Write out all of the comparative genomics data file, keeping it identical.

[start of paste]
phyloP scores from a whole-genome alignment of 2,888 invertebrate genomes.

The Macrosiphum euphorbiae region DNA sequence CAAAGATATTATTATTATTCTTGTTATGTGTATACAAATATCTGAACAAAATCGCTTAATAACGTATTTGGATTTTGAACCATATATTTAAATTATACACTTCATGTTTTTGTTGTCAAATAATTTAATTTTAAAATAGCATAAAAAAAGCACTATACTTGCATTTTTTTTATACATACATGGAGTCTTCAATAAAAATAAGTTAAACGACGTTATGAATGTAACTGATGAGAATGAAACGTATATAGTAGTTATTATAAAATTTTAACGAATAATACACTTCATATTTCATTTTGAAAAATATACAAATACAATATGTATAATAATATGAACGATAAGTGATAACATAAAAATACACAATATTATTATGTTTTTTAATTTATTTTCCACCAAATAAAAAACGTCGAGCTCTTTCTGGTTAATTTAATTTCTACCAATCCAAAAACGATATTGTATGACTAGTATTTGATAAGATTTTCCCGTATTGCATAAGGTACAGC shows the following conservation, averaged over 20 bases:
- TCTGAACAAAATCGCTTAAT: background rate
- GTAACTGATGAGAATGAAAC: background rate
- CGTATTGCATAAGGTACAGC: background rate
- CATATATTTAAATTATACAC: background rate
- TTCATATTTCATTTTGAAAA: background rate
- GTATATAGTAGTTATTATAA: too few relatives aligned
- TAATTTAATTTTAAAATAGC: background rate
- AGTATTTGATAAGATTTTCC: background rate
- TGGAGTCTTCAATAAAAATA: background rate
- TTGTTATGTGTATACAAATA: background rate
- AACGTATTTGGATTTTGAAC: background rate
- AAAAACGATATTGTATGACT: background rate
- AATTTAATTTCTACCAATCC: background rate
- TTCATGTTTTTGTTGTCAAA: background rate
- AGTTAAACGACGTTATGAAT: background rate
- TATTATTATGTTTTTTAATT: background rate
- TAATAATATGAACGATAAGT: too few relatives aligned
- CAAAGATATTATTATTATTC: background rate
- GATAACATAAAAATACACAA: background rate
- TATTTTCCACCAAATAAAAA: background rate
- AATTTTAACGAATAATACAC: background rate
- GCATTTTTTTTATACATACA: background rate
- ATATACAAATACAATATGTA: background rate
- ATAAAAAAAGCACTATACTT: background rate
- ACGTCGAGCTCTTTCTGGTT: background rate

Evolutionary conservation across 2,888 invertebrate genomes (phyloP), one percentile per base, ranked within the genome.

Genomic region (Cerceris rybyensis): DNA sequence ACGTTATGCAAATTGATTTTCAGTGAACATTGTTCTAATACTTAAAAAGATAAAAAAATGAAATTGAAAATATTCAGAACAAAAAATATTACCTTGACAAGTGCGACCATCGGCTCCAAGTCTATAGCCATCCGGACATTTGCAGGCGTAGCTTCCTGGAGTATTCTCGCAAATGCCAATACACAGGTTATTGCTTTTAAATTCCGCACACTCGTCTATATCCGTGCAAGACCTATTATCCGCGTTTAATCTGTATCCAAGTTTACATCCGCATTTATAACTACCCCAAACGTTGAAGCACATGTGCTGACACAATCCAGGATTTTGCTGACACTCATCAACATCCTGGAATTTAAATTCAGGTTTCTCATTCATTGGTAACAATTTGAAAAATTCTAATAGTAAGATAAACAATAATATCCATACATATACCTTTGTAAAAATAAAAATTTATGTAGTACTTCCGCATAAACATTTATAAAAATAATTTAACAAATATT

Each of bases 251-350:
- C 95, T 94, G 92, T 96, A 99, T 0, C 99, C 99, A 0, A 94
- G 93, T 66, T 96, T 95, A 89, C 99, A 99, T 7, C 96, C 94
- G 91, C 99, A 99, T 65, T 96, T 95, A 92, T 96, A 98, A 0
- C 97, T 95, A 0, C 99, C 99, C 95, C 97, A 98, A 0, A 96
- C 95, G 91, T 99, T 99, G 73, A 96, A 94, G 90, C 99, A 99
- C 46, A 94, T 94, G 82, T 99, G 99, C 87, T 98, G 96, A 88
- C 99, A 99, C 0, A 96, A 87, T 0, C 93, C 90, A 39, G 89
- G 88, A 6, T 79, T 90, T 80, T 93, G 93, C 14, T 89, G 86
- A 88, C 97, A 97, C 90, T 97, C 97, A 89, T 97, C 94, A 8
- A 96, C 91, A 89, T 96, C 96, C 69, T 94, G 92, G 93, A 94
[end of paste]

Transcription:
phyloP scores from a whole-genome alignment of 2,888 invertebrate genomes.

The Macrosiphum euphorbiae region DNA sequence CAAAGATATTATTATTATTCTTGTTATGTGTATACAAATATCTGAACAAAATCGCTTAATAACGTATTTGGATTTTGAACCATATATTTAAATTATACACTTCATGTTTTTGTTGTCAAATAATTTAATTTTAAAATAGCATAAAAAAAGCACTATACTTGCATTTTTTTTATACATACATGGAGTCTTCAATAAAAATAAGTTAAACGACGTTATGAATGTAACTGATGAGAATGAAACGTATATAGTAGTTATTATAAAATTTTAACGAATAATACACTTCATATTTCATTTTGAAAAATATACAAATACAATATGTATAATAATATGAACGATAAGTGATAACATAAAAATACACAATATTATTATGTTTTTTAATTTATTTTCCACCAAATAAAAAACGTCGAGCTCTTTCTGGTTAATTTAATTTCTACCAATCCAAAAACGATATTGTATGACTAGTATTTGATAAGATTTTCCCGTATTGCATAAGGTACAGC shows the following conservation, averaged over 20 bases:
- TCTGAACAAAATCGCTTAAT: background rate
- GTAACTGATGAGAATGAAAC: background rate
- CGTATTGCATAAGGTACAGC: background rate
- CATATATTTAAATTATACAC: background rate
- TTCATATTTCATTTTGAAAA: background rate
- GTATATAGTAGTTATTATAA: too few relatives aligned
- TAATTTAATTTTAAAATAGC: background rate
- AGTATTTGATAAGATTTTCC: background rate
- TGGAGTCTTCAATAAAAATA: background rate
- TTGTTATGTGTATACAAATA: background rate
- AACGTATTTGGATTTTGAAC: background rate
- AAAAACGATATTGTATGACT: background rate
- AATTTAATTTCTACCAATCC: background rate
- TTCATGTTTTTGTTGTCAAA: background rate
- AGTTAAACGACGTTATGAAT: background rate
- TATTATTATGTTTTTTAATT: background rate
- TAATAATATGAACGATAAGT: too few relatives aligned
- CAAAGATATTATTATTATTC: background rate
- GATAACATAAAAATACACAA: background rate
- TATTTTCCACCAAATAAAAA: background rate
- AATTTTAACGAATAATACAC: background rate
- GCATTTTTTTTATACATACA: background rate
- ATATACAAATACAATATGTA: background rate
- ATAAAAAAAGCACTATACTT: background rate
- ACGTCGAGCTCTTTCTGGTT: background rate

Evolutionary conservation across 2,888 invertebrate genomes (phyloP), one percentile per base, ranked within the genome.

Genomic region (Cerceris rybyensis): DNA sequence ACGTTATGCAAATTGATTTTCAGTGAACATTGTTCTAATACTTAAAAAGATAAAAAAATGAAATTGAAAATATTCAGAACAAAAAATATTACCTTGACAAGTGCGACCATCGGCTCCAAGTCTATAGCCATCCGGACATTTGCAGGCGTAGCTTCCTGGAGTATTCTCGCAAATGCCAATACACAGGTTATTGCTTTTAAATTCCGCACACTCGTCTATATCCGTGCAAGACCTATTATCCGCGTTTAATCTGTATCCAAGTTTACATCCGCATTTATAACTACCCCAAACGTTGAAGCACATGTGCTGACACAATCCAGGATTTTGCTGACACTCATCAACATCCTGGAATTTAAATTCAGGTTTCTCATTCATTGGTAACAATTTGAAAAATTCTAATAGTAAGATAAACAATAATATCCATACATATACCTTTGTAAAAATAAAAATTTATGTAGTACTTCCGCATAAACATTTATAAAAATAATTTAACAAATATT

Each of bases 251-350:
- C 95, T 94, G 92, T 96, A 99, T 0, C 99, C 99, A 0, A 94
- G 93, T 66, T 96, T 95, A 89, C 99, A 99, T 7, C 96, C 94
- G 91, C 99, A 99, T 65, T 96, T 95, A 92, T 96, A 98, A 0
- C 97, T 95, A 0, C 99, C 99, C 95, C 97, A 98, A 0, A 96
- C 95, G 91, T 99, T 99, G 73, A 96, A 94, G 90, C 99, A 99
- C 46, A 94, T 94, G 82, T 99, G 99, C 87, T 98, G 96, A 88
- C 99, A 99, C 0, A 96, A 87, T 0, C 93, C 90, A 39, G 89
- G 88, A 6, T 79, T 90, T 80, T 93, G 93, C 14, T 89, G 86
- A 88, C 97, A 97, C 90, T 97, C 97, A 89, T 97, C 94, A 8
- A 96, C 91, A 89, T 96, C 96, C 69, T 94, G 92, G 93, A 94